EnergySage has released its thirteenth Solar Marketplace Intel Report, in which the company shows that customers were quoted 27% lower prices in the first half of 2021 (H1‘21) versus 2014, and that residential solar pricing is down 6.3% since July of 2020.
This acceleration – starting in July 2020, and ending before July of this year – is compared to the slower price decreases Energysage saw starting in the first half of 2017, and ending with the first half of 2020.
The data shows a broad distribution of pricing, though, and a single national price average doesn’t do it justice. While the median price quoted was $2.67 per watt, greater than 25% of all quotes were $2.25/watt. The long tail of pricing going upward beyond $4.00/watt balanced out the heavy volumes of quotes below the national average.
That fact that so much capacity is being quoted below $2.25/watt is probably worthy of research, so we can better understand the pricing possibilities of the US residential solar market.
Oddly, the nation’s most expensive state, Colorado, at $3.15/watt, is a neighbor of the cheapest state, Arizona, at $2.25/watt.
Notably, while the price has fallen by 6.3% since last year, the average payback time for a similarly sized 10.2 kWdc project has actually increased – from 8.5 to 8.8 years.
A few hypotheses on what’s behind the increased average payback time:
- States with fewer incentives have been installing more
- Incentives are falling overall
- Installations on less productive rooftops have become more feasible due to lower prices
- An increase in quick finance tools, which cost a bit more than cash/bank loan purchases
- A desire for energy resilience versus pure savings or environmentalism
Energy storage pricing is mixed, and on average it went up across the nation. However, in key markets like Florida, California, and Texas, pricing is down. Furthermore, we’re seeing Enphase take an increasingly larger share of the home storage market, passing by Tesla to become the number one supplier.
Interestingly, Enphase is tied with Sonnen as the most expensive home battery product tracked, at roughly 50% more than Tesla’s Powerwall. Enphase’s product success probably has something to do with the increase in energy storage pricing overall.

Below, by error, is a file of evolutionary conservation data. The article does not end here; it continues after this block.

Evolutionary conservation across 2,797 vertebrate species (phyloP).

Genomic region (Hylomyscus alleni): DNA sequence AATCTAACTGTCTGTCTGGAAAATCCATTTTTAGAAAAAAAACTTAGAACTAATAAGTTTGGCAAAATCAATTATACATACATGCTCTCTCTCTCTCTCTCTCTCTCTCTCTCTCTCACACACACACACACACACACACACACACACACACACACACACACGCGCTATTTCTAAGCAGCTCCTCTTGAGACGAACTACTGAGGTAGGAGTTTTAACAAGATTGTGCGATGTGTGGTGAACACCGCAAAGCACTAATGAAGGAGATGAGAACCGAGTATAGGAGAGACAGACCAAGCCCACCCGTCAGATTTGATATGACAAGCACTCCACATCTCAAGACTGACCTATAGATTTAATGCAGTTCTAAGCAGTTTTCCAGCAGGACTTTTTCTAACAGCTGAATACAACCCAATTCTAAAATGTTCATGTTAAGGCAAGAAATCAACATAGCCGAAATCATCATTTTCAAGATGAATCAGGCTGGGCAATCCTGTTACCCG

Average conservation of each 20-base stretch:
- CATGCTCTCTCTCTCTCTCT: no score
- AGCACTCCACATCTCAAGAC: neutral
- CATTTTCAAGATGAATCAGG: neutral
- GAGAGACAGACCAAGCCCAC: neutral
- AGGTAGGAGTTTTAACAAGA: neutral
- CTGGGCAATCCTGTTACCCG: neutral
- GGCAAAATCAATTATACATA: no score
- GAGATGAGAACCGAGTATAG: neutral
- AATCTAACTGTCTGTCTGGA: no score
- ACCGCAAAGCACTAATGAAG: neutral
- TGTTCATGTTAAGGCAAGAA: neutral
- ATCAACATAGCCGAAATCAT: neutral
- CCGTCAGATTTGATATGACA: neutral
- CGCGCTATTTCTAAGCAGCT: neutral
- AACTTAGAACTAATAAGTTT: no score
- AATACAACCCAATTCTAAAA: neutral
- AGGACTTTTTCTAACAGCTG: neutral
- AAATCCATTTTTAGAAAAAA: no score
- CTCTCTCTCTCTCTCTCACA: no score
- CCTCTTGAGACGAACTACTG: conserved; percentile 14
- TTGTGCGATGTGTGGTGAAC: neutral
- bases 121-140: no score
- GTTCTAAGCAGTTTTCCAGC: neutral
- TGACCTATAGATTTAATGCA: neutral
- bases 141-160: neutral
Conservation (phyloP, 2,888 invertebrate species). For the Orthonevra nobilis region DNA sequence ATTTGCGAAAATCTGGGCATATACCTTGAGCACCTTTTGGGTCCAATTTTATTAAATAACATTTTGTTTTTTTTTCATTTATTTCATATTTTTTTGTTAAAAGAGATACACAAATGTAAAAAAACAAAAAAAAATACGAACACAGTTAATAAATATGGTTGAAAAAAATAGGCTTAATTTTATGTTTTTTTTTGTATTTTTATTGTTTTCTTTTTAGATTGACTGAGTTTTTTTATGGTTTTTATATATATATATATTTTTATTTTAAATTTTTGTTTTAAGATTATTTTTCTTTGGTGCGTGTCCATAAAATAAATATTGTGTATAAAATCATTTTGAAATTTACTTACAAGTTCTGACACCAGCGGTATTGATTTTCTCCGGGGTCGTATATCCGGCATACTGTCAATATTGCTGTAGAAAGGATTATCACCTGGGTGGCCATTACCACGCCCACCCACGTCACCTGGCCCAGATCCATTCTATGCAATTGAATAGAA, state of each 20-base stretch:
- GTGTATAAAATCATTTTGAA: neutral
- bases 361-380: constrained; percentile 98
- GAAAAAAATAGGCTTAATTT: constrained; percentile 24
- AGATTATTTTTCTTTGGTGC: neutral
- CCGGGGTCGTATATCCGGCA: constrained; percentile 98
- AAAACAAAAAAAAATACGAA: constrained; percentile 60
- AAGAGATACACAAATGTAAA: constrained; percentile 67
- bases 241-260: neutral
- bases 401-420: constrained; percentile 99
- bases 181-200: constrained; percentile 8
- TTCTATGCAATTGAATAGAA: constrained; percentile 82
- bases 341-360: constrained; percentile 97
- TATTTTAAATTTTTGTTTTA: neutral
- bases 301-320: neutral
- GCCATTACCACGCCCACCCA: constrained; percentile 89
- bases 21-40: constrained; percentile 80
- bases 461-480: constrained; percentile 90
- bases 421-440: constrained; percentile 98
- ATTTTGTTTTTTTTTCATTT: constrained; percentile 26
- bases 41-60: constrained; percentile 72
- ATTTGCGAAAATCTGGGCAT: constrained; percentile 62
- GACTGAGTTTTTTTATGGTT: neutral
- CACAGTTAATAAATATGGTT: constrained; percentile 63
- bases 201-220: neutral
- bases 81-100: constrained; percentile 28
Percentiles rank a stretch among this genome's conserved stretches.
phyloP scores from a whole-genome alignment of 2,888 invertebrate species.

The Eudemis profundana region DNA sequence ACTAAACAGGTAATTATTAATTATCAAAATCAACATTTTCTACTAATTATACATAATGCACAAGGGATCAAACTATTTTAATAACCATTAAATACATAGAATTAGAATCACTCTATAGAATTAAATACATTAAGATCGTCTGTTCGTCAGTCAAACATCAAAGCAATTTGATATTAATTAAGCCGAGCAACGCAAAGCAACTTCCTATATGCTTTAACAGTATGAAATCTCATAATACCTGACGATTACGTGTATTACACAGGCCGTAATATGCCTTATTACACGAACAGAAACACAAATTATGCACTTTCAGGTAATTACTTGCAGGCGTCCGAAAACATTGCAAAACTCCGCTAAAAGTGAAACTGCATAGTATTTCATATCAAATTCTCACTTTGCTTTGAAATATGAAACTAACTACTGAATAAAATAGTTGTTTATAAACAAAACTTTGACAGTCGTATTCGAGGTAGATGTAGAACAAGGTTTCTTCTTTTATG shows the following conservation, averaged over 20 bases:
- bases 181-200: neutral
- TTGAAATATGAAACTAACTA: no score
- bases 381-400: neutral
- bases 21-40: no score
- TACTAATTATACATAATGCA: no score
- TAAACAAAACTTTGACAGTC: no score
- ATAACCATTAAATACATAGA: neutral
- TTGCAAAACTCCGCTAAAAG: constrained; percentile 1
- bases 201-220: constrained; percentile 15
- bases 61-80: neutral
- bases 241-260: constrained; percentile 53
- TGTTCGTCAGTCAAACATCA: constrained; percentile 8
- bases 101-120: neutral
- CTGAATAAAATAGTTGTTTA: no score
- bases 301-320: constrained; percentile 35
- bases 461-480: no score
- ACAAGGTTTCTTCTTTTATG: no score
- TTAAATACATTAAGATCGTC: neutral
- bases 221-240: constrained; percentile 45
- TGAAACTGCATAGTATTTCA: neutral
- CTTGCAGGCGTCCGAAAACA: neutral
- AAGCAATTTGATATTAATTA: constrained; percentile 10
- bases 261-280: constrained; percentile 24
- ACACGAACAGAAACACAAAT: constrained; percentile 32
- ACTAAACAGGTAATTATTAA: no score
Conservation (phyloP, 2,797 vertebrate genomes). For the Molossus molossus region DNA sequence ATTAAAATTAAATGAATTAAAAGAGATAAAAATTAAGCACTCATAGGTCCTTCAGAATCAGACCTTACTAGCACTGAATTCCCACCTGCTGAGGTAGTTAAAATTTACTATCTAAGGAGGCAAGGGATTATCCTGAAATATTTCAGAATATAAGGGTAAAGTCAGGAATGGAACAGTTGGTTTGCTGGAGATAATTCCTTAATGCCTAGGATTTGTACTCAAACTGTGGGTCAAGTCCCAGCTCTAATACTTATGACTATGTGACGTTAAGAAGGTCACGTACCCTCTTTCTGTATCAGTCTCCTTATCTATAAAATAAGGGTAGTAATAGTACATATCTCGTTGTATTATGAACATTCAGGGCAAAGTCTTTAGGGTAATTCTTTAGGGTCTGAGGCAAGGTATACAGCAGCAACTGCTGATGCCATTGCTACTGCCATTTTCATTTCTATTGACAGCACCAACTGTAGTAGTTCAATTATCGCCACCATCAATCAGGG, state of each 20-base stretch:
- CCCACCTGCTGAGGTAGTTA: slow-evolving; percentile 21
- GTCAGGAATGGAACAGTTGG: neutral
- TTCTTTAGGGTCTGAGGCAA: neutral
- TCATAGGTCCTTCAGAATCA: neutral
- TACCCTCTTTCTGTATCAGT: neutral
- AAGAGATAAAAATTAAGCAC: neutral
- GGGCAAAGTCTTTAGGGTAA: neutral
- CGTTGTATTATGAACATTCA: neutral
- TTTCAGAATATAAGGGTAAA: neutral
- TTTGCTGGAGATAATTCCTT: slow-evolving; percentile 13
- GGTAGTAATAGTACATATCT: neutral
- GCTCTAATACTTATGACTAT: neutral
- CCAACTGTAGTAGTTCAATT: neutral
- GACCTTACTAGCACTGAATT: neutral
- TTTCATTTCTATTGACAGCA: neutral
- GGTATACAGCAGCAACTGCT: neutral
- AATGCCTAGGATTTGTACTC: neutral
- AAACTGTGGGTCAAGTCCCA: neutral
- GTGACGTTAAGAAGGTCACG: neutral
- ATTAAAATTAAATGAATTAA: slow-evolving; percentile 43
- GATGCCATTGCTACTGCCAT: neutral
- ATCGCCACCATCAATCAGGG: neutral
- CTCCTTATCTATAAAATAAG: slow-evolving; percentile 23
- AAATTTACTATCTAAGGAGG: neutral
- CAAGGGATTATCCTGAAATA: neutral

This nuance in pricing is also potentially indicative of why people are buying batteries: for a backup power source. The second most important reason is to save cash on their electricity bill.
We shouldn’t be surprised that a large number of people have been buying storage for resilience purposes. Generac, a new entrant to the solar+storage industry, has sold billions in home generators, which saved consumers nothing on their electricity bills. A generator’s payback is measured in units of comfort: air-conditioning, lights, and frozen foods.
While Energysage has found that customers have always had an interest in energy storage, there is a strong variance in this interest based on geographic location. Many of the states seeking storage are in the central region of the nation, and in places without policies as supportive of solar. Regions that have suffered recent power grid failures have shown a strong energy storage preference as well.
Energysage says that its data shows clear shifts toward greater demand for energy storage, which remained persistent throughout the past five months, following the Texas power grid failure in February of this year.
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